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Steven V. Roberts: Voting rights is job one

As Texas Republicans tried to ram a bill through the state legislature that would severely restrict the rights of nonwhite voters, Democratic lawmakers came up with a creative and courageous plan. They simply walked out, denying the Republicans a quorum and preventing them from passing their reprehensible measure before the legislative session ended.

Their victory might be temporary, since the Republican governor, Greg Abbott, vows to renew the fight later this summer. But Texas marks a major moment in the Democrats’ counterattack against the Republican campaign in legislatures across the country to throttle the power of minorities — who backed Joe Biden by a margin of 71 to 26 over Donald Trump last November.

As Rep. Trey Martinez Fischer declared after the legislators decamped, “We knew today, with the eyes of the nation watching action in Austin, that we needed to send a message. And that message is very, very clear: Mr. President, we need a national response to federal voting rights.”

That message might be clear, but the strategy for implementing it is not. As The New York Times reports, Democrats on Capitol Hill are “faltering” in their efforts to pass legislation that would set federal election standards and block the sort of nefarious proposals advanced in Texas and many other states.

So how can the Democrats deliver what Martinez Fischer is pleading for? The odds are stacked against them, but one precarious path seems possible. It would involve party leaders standing up to their left-wing purists, accepting a compromise and staying focused on what should be their top priority: thwarting the Republican assault on democracy.

If they fail, Democrats will pay a huge price — probably losing the House and the Senate next year, and creating the conditions for a constitutional crisis in 2024 if the presidential election is at all close, especially if Trump is the GOP nominee.

The For the People Act, which has passed the House and awaits Senate action, would effectively block the worst restrictions adopted by Republican legislatures. Since it will certainly be filibustered, however, the only way it can pass is if Democrats amend or eliminate the filibuster rule. But Sen. Joe Manchin of West Virginia, the most conservative Democrat in the Senate, has repeatedly rejected changes to the filibuster, and without his vote, nothing will happen.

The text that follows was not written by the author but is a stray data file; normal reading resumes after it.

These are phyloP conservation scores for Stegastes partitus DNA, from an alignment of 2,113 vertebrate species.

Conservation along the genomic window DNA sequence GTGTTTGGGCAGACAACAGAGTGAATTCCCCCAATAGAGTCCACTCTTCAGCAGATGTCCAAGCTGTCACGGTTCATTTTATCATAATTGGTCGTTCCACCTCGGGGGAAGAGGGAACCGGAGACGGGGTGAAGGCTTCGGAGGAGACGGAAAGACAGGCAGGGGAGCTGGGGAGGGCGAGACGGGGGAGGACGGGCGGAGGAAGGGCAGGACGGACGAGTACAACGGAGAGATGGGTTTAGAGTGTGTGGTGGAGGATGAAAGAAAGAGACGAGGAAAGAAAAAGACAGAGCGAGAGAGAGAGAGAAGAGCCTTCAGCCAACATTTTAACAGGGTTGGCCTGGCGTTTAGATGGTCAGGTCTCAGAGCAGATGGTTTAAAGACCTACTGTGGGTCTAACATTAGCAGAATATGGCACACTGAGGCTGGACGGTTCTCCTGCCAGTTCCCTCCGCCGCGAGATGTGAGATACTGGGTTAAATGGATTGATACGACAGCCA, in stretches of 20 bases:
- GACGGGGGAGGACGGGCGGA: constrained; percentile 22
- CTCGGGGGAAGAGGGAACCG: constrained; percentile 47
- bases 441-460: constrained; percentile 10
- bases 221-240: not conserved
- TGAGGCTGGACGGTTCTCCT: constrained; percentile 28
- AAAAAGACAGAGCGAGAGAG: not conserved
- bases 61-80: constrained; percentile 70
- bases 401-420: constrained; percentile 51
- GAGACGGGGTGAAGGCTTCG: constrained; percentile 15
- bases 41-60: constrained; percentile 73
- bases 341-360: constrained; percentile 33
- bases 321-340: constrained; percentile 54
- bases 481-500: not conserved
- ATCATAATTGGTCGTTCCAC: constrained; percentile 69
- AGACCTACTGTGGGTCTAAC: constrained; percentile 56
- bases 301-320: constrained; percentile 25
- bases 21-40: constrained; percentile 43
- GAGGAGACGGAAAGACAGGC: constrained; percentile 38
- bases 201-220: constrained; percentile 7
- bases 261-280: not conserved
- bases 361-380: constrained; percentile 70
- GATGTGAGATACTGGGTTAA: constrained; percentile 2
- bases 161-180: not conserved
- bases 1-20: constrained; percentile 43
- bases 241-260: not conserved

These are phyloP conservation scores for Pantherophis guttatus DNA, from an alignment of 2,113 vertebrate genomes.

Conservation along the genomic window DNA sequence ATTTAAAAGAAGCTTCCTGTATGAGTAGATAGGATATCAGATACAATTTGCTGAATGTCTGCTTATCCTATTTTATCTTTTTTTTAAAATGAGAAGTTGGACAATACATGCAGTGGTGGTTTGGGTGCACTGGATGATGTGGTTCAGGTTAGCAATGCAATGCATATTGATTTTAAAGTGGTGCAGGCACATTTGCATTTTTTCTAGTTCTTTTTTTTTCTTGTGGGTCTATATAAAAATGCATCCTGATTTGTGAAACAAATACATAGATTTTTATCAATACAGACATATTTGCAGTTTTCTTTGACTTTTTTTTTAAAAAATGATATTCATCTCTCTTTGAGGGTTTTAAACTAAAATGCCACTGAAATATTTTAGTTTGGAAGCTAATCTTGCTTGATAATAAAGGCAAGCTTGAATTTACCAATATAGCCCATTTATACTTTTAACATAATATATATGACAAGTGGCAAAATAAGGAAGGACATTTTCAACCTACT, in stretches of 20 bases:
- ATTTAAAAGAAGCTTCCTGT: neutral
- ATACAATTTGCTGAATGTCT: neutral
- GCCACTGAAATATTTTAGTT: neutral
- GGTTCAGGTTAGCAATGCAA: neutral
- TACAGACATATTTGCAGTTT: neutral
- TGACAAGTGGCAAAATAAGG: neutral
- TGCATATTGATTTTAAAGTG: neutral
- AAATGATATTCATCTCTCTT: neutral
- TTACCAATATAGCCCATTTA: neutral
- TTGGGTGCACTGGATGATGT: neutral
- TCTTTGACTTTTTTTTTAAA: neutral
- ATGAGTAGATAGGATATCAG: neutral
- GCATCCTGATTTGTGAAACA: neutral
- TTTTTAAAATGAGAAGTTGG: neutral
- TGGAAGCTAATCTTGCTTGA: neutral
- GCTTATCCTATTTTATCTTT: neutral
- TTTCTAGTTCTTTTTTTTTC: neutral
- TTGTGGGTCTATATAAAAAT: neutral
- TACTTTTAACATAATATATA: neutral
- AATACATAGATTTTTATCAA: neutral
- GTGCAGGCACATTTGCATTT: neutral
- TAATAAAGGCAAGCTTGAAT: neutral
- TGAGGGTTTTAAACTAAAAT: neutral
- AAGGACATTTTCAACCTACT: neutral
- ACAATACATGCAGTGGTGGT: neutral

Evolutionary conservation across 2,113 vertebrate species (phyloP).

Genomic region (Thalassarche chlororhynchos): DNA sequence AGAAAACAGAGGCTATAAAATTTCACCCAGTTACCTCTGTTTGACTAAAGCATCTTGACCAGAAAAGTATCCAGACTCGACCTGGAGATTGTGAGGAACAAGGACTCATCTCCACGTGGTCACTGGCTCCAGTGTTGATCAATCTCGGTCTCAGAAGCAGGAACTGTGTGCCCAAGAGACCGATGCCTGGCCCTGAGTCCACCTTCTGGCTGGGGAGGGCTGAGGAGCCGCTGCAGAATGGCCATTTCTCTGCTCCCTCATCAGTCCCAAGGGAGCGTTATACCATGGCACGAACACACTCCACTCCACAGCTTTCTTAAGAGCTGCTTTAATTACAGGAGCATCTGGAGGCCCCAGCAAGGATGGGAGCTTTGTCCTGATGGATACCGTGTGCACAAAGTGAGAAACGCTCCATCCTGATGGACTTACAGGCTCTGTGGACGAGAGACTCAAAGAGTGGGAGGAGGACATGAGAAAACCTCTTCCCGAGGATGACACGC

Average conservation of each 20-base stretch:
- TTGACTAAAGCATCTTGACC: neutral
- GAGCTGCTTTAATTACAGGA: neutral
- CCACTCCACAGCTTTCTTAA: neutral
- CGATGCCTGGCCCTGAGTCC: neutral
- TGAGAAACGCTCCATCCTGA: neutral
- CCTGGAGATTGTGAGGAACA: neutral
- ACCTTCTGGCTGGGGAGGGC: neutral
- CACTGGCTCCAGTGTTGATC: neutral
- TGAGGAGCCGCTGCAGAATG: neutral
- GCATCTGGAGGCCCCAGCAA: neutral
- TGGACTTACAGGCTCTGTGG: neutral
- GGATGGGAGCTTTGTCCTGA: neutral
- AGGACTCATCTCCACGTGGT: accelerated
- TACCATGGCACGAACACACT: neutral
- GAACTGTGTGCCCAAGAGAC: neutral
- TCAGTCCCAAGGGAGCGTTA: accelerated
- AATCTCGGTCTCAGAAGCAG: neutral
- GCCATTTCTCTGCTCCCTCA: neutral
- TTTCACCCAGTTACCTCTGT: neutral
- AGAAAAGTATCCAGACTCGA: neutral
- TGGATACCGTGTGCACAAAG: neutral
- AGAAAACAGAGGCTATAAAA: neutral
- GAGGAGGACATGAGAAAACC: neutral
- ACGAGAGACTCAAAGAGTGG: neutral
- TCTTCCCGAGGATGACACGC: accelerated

So the critical question becomes: Are there any circumstances under which Manchin can be induced to alter his view?

Democrats need to take two steps. The first is to cut back the For the People Act, which weighs in at 800 pages and contains a long liberal wish list, from financing campaigns with public money to curbing the gerrymandering of congressional districts. They’re good ideas, but not essential this year, and Manchin is far more likely to support a bill squarely centered on voting rights.

The liberals would scream “sellout,” but the perfect should not be the enemy of the good. That adage also applies to the second step: changing the filibuster rule. But how, exactly? Liberals, again, want the whole loaf: to kill the procedure entirely. But since Manchin is never going to accept a complete elimination of the filibuster, the only realistic option is a carve-out — an exception for legislation that preserves and protects voting rights.

Rep. Terri Sewell of Alabama put it well: “If the vote and protecting the rights of all Americans to exercise that most precious right isn’t worth overcoming a procedural filibuster, then what is?”

There’s a third variable in this complex equation: the ongoing negotiations over an infrastructure bill. The Republicans have offered about $1 trillion, and Biden has come down from about $2.2 trillion to $1.7 trillion. And while the liberals are again denouncing the president’s impulse to find a compromise, many smart Democrats think Biden should take the Republican offer, tout his success as a negotiator, and use the deal to woo Manchin on voting rights.

As David Axelrod, Barack Obama’s chief political adviser, told Ron Brownstein of CNN: “That would be important for Manchin, because then he can point to it and say, ‘We did find common ground.’ … If you get this infrastructure deal, you may then be able to get Manchin to vote for a carve-out on issues that relate to issues on voting and elections.”

That should be the Democrats’ overriding goal: to enact a national response to the Republican assault on voting rights. Almost any compromise that makes that possible is worth it — no matter how loudly the liberals complain.

 

Steven Roberts teaches  at George Washington University. Email him at
stevecokie@gmail.com.

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